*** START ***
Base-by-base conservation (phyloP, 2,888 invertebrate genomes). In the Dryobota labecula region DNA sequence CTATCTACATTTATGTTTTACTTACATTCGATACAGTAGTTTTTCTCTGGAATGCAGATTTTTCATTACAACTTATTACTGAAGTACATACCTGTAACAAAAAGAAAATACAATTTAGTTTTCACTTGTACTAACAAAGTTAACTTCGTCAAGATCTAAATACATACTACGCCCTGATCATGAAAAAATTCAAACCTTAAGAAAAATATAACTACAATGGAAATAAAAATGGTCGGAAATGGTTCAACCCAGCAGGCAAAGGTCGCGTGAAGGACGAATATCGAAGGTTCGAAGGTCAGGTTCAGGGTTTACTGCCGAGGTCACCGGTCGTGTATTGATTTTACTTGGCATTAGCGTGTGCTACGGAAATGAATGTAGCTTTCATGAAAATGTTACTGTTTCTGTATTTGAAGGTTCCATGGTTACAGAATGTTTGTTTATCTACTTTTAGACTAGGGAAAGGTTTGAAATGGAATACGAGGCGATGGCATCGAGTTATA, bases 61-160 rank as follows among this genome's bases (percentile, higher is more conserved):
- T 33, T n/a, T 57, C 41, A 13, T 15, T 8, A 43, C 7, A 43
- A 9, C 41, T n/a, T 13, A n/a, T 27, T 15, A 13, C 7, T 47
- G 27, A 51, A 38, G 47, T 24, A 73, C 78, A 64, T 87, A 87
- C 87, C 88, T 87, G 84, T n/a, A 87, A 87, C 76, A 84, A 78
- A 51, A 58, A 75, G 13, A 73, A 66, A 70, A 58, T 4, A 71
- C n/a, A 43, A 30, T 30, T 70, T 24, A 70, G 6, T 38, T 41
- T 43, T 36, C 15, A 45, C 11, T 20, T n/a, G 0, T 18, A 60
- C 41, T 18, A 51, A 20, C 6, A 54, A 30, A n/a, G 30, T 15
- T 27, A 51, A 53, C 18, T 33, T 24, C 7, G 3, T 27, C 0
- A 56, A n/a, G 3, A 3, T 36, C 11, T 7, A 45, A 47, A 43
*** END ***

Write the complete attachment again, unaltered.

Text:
Base-by-base conservation (phyloP, 2,888 invertebrate genomes). In the Dryobota labecula region DNA sequence CTATCTACATTTATGTTTTACTTACATTCGATACAGTAGTTTTTCTCTGGAATGCAGATTTTTCATTACAACTTATTACTGAAGTACATACCTGTAACAAAAAGAAAATACAATTTAGTTTTCACTTGTACTAACAAAGTTAACTTCGTCAAGATCTAAATACATACTACGCCCTGATCATGAAAAAATTCAAACCTTAAGAAAAATATAACTACAATGGAAATAAAAATGGTCGGAAATGGTTCAACCCAGCAGGCAAAGGTCGCGTGAAGGACGAATATCGAAGGTTCGAAGGTCAGGTTCAGGGTTTACTGCCGAGGTCACCGGTCGTGTATTGATTTTACTTGGCATTAGCGTGTGCTACGGAAATGAATGTAGCTTTCATGAAAATGTTACTGTTTCTGTATTTGAAGGTTCCATGGTTACAGAATGTTTGTTTATCTACTTTTAGACTAGGGAAAGGTTTGAAATGGAATACGAGGCGATGGCATCGAGTTATA, bases 61-160 rank as follows among this genome's bases (percentile, higher is more conserved):
- T 33, T n/a, T 57, C 41, A 13, T 15, T 8, A 43, C 7, A 43
- A 9, C 41, T n/a, T 13, A n/a, T 27, T 15, A 13, C 7, T 47
- G 27, A 51, A 38, G 47, T 24, A 73, C 78, A 64, T 87, A 87
- C 87, C 88, T 87, G 84, T n/a, A 87, A 87, C 76, A 84, A 78
- A 51, A 58, A 75, G 13, A 73, A 66, A 70, A 58, T 4, A 71
- C n/a, A 43, A 30, T 30, T 70, T 24, A 70, G 6, T 38, T 41
- T 43, T 36, C 15, A 45, C 11, T 20, T n/a, G 0, T 18, A 60
- C 41, T 18, A 51, A 20, C 6, A 54, A 30, A n/a, G 30, T 15
- T 27, A 51, A 53, C 18, T 33, T 24, C 7, G 3, T 27, C 0
- A 56, A n/a, G 3, A 3, T 36, C 11, T 7, A 45, A 47, A 43